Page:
A lot has changed since my last update. The Droid Mini has been upgraded to the latest Android OS and many of its features have been improved. So let's start with where I left off, the wireless charging experience. Motorola has now linked the notification sound with the ringer's volume (yay!) and redesigned the on-screen prompt to display the phone's current battery status.

The camera has been upgraded with the following enhancements:
1. Improved capture of natural light (autowhite balance) and color accuracy for more precise exposure in outdoor and backlit scenes.
2. Faster touch to focus time and reduced unnecessary refocusing in low light conditions and scenes with continuous motion.
3. Shortened the time it takes to switch between rear and front-facing cameras, as well as transition between the viewfinder and the Gallery app.

Droid Mini is now compatible with the Motorola SKIP accessory for easier security via NFC authentication. It basically allows you to skip your PIN or Pattern Unlock by tapping the phone against a NFC tag. Amazon has a selection of colors you can pick from (I went with the red one): Motorola Skip for Moto X - Retail Packaging - Red

You can now say your PIN to unlock your phone when using Touchless Controls (but do you really want people around you to know the code to your phone?)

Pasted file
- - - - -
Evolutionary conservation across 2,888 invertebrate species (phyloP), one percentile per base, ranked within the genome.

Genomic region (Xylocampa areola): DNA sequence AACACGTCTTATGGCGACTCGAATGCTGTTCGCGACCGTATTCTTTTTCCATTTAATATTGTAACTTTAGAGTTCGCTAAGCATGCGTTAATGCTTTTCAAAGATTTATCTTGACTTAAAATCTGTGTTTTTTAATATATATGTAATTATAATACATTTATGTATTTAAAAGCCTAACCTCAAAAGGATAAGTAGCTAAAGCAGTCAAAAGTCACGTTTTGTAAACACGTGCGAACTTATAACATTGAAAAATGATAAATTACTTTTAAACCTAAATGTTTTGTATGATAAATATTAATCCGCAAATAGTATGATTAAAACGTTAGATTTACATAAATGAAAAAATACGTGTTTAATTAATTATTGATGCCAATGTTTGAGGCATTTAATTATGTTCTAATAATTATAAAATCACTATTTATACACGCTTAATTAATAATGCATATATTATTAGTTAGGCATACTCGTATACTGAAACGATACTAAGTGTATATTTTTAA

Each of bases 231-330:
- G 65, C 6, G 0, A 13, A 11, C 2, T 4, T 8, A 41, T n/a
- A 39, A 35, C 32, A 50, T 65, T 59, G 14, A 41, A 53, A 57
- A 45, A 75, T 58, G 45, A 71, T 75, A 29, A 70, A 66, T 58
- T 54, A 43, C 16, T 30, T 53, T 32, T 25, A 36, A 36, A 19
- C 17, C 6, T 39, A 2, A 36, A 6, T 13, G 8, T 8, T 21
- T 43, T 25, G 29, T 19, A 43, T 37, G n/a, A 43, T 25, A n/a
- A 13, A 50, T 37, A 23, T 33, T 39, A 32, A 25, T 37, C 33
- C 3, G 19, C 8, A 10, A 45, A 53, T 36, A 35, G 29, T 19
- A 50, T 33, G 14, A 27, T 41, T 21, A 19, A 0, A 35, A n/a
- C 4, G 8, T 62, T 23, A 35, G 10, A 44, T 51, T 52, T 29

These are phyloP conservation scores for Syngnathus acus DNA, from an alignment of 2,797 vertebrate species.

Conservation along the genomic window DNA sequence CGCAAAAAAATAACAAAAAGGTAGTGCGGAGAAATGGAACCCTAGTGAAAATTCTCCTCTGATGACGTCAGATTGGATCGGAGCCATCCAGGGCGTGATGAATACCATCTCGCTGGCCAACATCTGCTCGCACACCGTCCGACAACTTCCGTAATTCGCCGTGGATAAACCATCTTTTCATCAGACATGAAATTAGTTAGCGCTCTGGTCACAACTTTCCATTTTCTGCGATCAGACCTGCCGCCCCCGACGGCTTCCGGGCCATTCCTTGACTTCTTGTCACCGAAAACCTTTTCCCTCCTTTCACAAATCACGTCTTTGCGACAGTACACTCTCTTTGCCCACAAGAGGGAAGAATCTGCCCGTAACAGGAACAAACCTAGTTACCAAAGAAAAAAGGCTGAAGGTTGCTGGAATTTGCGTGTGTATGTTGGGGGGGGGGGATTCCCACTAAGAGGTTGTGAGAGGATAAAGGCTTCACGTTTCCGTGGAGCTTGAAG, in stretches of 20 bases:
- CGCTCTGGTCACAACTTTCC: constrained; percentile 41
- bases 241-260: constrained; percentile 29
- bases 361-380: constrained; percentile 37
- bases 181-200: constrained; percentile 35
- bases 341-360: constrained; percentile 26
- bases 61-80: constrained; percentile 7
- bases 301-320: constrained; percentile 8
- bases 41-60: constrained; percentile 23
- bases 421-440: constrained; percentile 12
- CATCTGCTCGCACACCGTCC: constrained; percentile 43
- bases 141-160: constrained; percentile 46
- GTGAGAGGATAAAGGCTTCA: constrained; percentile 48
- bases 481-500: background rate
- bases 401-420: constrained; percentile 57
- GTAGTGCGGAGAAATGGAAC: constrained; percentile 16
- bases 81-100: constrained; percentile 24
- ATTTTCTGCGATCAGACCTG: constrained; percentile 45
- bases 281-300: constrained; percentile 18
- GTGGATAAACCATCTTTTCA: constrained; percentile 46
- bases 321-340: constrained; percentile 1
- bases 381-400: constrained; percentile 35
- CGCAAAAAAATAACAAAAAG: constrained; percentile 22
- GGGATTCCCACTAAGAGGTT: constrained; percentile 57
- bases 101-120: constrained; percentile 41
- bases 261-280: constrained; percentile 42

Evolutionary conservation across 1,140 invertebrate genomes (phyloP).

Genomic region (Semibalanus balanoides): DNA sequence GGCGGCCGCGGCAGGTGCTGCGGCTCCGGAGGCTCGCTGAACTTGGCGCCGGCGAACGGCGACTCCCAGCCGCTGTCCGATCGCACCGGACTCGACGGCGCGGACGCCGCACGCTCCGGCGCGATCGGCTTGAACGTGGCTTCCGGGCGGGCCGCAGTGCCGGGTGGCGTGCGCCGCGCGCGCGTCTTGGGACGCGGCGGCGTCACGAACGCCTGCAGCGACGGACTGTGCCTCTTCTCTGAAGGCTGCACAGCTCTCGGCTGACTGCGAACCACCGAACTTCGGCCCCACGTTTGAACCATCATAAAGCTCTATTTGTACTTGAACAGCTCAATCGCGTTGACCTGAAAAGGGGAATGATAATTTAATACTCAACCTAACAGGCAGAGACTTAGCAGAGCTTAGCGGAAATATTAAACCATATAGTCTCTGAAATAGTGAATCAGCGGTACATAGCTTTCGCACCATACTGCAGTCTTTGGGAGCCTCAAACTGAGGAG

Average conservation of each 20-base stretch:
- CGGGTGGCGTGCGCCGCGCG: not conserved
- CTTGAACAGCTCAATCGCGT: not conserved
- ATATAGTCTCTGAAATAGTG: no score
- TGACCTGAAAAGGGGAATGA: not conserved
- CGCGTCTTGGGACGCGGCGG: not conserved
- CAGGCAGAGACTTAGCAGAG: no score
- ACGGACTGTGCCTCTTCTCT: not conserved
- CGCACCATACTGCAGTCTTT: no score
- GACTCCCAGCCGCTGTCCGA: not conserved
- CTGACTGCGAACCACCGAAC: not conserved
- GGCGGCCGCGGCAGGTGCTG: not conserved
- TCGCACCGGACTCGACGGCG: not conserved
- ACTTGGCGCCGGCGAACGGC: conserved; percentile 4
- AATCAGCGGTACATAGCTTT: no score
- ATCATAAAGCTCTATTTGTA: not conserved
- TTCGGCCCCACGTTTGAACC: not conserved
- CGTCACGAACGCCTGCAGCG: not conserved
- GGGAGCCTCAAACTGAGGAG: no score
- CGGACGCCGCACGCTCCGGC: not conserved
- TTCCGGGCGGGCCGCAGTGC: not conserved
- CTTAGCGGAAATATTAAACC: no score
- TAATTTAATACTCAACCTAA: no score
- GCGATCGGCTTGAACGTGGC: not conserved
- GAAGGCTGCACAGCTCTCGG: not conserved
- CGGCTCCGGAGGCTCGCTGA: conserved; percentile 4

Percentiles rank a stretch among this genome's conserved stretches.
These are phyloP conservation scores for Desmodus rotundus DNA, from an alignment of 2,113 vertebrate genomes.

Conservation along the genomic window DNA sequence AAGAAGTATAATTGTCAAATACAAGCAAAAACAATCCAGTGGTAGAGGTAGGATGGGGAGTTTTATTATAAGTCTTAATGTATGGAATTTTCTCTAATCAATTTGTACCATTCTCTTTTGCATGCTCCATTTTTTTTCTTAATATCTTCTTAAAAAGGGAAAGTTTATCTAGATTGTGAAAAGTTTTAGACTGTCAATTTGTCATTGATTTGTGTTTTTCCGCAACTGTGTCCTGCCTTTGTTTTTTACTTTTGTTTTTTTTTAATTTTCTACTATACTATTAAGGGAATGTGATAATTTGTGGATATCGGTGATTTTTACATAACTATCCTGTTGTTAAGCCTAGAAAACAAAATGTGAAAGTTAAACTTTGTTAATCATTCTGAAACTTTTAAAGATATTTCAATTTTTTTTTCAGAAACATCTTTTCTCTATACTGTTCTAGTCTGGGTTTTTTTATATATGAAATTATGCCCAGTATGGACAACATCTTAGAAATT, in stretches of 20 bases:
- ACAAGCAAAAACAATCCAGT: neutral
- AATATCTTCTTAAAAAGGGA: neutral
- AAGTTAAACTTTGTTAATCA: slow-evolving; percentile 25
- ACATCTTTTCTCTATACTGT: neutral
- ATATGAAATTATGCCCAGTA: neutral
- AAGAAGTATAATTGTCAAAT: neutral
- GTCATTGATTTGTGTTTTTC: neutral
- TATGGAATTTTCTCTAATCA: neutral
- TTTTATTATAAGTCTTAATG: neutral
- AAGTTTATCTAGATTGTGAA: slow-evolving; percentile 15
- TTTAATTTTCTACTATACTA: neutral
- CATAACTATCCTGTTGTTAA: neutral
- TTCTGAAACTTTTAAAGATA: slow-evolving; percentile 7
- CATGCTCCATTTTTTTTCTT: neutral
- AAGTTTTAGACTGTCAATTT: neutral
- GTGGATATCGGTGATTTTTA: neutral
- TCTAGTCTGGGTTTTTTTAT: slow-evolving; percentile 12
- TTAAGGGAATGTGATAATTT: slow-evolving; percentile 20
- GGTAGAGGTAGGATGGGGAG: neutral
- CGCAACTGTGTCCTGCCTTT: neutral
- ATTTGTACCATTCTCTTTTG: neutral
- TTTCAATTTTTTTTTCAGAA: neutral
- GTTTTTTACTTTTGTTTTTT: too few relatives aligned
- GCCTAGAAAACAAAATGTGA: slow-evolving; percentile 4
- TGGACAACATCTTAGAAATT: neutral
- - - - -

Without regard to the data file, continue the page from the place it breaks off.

Tap and pay is now supported through the Google Wallet app. This allows you to pay for stuff by tapping the phone on compatible credit card machines.

Other Android phones can now share pictures (but not videos) through the Droid Zap app. Also, the Zap Zone feature has been added to allow automatic sharing of pictures. In addition, details of use has been released. You can zap up to 20 pictures a minute and the max upload length for a single video is four minutes (Motorola recommends 20 seconds as an ideal length for sharing videos). Lastly, the two finger swipe action does not work in Google+ Photos or other third party photo gallery apps.

**KitKat (Android 4.4.4) Update: 7/30/14**
This update fixed the infamous "Heartbleed" bug in OpenSSL. In addition, the camera was improved with the following enhancements:
1. Improved photos in fluorescent lighting
2. Enhanced dynamic range
3. Ability to pause video recording

A Bluetooth connectivity issue was fixed in this update, but it didn't fixed my Bluetooth problem :-( I use Bluetooth to connect the Droid Mini to my car's entertainment system (a Ford Fiesta), and the mobile apps voice functions haven't been working.

Lastly, three new bloatware were installed in this update: VZ Cloud, Visual Voicemail, and ISIS wallet.

**Lollipop (Android 5.0) Update: 10/15/14**
Motorola officially announced that the Droid Mini will receive the Android Lollipop OS update (yay!) It will most likely be rolled out around January 2015. So far, I'm really impressed by how often and quickly Motorola have been updating the Droid Mini to improve the user experience :-)

**System (23.3.24) Update: 10/30/14**